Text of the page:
The representativeness of the study population, its large sample size and the objective measurement of PA in children are all important strengths of this study. This study included 623 parent/child combinations, which is more than other studies of young children (n = 33 to n = 347) [45,46,47, 49, 50]. The selection bias was weak, since parents were not recruited specifically for a PA study, but recruited from among the participants in the birth cohort [32]. In addition, no differences were found between the PA levels of children for whom parental data was or was not recorded. The number of children who met the Dutch activity norm for a healthy lifestyle was 44% for girls and 66% for boys, which corresponds reasonably well with the national average of 50% in children aged 4–11 years between 2006 and 2012 [61]. The PA in children was objectively measured, which is more accurate than PA measured by questionnaires [19].


Mothers who spent more time in vigorous PA, for instance in sports or leisure time activities, had more active daughters. Fathers who spent more time in moderate intensity PA had more active sons. The intensity of the parents’ physical activity seemed to be particularly related to the time spent in moderate intensity activity in children, but not to sedentary time. Sedentary activities of children may be dependent on other family-related factors such as the parents’ occupational characteristics. To encourage PA in young children, interventions could focus on the PA of parents, taking into account that especially fathers influence their sons and mothers their daughters. Further research is warranted into the parents’ occupational factors, as children seem to adopt more sedentary habits in families where the parents have sedentary work.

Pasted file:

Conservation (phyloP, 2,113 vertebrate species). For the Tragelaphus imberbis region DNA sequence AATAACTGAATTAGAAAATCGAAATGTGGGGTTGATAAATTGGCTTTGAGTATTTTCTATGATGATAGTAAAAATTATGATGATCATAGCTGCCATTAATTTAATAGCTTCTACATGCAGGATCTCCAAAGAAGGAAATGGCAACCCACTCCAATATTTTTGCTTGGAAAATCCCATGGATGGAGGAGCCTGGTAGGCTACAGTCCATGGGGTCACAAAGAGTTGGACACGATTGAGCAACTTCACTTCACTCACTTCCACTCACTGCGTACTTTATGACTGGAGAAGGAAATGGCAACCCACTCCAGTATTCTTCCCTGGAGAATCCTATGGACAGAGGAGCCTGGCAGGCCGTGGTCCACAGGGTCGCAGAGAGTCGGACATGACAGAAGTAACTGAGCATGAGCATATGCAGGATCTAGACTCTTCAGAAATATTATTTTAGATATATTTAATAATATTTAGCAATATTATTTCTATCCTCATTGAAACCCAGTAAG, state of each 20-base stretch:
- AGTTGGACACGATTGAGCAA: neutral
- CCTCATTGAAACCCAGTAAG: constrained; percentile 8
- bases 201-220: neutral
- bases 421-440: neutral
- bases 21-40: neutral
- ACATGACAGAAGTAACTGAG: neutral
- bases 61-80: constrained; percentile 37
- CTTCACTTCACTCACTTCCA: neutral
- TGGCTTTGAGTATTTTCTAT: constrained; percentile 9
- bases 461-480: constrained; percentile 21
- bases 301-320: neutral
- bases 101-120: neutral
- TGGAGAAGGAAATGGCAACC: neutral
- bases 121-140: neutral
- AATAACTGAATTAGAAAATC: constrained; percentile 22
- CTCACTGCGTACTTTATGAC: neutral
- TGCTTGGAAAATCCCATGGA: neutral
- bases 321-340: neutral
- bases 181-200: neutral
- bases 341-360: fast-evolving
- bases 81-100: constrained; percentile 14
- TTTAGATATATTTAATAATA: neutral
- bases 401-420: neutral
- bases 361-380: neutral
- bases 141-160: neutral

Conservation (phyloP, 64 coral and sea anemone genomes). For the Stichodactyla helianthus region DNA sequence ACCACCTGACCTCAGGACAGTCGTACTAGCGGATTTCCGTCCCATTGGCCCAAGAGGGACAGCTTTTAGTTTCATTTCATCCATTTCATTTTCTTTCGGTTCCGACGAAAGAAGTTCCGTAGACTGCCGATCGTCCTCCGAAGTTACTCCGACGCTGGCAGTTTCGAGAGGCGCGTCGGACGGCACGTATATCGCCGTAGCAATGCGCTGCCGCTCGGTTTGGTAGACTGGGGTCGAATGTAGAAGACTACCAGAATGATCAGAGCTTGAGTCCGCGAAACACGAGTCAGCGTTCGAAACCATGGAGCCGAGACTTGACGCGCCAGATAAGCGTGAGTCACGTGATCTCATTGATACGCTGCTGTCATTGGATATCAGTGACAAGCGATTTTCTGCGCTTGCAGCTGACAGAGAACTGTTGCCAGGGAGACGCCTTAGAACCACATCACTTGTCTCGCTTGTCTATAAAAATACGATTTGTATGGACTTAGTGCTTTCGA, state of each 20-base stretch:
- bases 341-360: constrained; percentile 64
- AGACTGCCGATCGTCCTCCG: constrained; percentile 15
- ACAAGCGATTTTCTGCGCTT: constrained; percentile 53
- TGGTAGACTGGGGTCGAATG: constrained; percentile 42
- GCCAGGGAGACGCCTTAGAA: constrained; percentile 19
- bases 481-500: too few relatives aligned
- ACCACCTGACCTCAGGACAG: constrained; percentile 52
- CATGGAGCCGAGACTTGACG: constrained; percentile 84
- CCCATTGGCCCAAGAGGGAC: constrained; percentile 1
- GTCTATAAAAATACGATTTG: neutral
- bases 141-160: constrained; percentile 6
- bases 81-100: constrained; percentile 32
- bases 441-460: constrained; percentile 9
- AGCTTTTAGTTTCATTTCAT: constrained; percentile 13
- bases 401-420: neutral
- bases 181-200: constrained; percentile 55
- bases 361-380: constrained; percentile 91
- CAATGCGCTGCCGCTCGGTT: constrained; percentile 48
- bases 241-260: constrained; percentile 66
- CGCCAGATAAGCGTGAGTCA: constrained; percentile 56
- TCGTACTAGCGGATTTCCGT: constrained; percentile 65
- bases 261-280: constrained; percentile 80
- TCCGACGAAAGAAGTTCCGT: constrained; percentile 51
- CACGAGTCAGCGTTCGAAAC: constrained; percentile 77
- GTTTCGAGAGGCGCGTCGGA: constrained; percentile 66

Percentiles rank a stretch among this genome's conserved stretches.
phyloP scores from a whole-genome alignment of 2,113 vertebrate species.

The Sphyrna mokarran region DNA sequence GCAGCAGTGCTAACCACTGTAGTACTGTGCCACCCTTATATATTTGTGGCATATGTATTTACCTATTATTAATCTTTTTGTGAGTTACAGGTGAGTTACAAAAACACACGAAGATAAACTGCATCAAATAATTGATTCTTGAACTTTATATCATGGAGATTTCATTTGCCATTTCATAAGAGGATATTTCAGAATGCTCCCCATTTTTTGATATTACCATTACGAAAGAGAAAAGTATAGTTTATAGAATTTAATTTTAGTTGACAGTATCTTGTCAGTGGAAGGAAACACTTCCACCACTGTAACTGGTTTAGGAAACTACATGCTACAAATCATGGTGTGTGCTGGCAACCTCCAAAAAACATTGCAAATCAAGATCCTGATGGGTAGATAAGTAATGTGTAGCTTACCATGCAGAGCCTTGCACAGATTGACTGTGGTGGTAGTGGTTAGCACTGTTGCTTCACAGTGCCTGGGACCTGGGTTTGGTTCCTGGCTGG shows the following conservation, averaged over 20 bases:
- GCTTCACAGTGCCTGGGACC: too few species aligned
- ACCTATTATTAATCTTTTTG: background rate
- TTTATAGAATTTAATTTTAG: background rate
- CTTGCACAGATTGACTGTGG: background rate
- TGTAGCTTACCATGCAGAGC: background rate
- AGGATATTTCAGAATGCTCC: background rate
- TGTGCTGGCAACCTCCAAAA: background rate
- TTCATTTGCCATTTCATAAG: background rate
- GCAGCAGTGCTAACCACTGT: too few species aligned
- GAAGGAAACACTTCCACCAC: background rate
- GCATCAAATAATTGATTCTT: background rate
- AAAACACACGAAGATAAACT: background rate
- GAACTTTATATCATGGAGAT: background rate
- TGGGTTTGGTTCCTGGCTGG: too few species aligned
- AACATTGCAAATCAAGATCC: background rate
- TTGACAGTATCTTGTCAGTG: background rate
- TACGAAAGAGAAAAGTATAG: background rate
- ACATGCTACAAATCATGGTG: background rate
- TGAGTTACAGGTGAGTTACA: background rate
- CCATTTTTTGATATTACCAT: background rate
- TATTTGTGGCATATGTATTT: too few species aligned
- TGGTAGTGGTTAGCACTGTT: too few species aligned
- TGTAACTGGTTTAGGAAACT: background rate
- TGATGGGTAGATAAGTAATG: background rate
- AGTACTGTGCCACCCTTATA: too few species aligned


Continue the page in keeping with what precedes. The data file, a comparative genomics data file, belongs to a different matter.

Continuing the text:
Body Mass Index


Groningen Expert Center for Kids with Obesity


International Business Machines Corporation


Light Physical Activity


Moderate to Vigorous Physical Activity


Physical Activity


Socioeconomic Status


Statistical Packages in Social Science


Short QUestionnaire to ASsess Health enhancing physical activity


Vigorous Physical Activity


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All GECKO participants and their caregivers.


This study was performed at the Groningen Expert Center for Kids with Obesity, funded by an unrestricted grant from Hutchison Whampoa Ltd. and supported by the Well Baby Clinic Foundation Icare, the University of Groningen and the University Medical Center Groningen. The study sponsors were not involved in the study.

Availability of data and materials

The datasets used and/or analysed in this study are available from the corresponding author on request.

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SIB, EC, LK and AS made substantial contributions to conception and design or acquisition of data. SIB, EC and LK did the analysis and interpretation of data; SIB, LKK, LK, AS, PJJS, CMR and EC have been involved in drafting the manuscript or revising it critically for important intellectual content. All authors read and approved the final manuscript.

Corresponding author

Correspondence to Silvia I. Brouwer.

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Written informed consent was obtained from parents and the study was approved by the Medical Ethics Committee of the University Medical Center Groningen in accordance to the Declaration of Helsinki of 1975 as amended in 1983 (lines 118–120).

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Not applicable.

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The authors declare that they have no competing interests.

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Brouwer, S.I., Küpers, L.K., Kors, L. et al. Parental physical activity is associated with objectively measured physical activity in young children in a sex-specific manner: the GECKO Drenthe cohort. BMC Public Health 18, 1033 (2018).

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  • Physical activity
  • Family
  • Children
  • Role model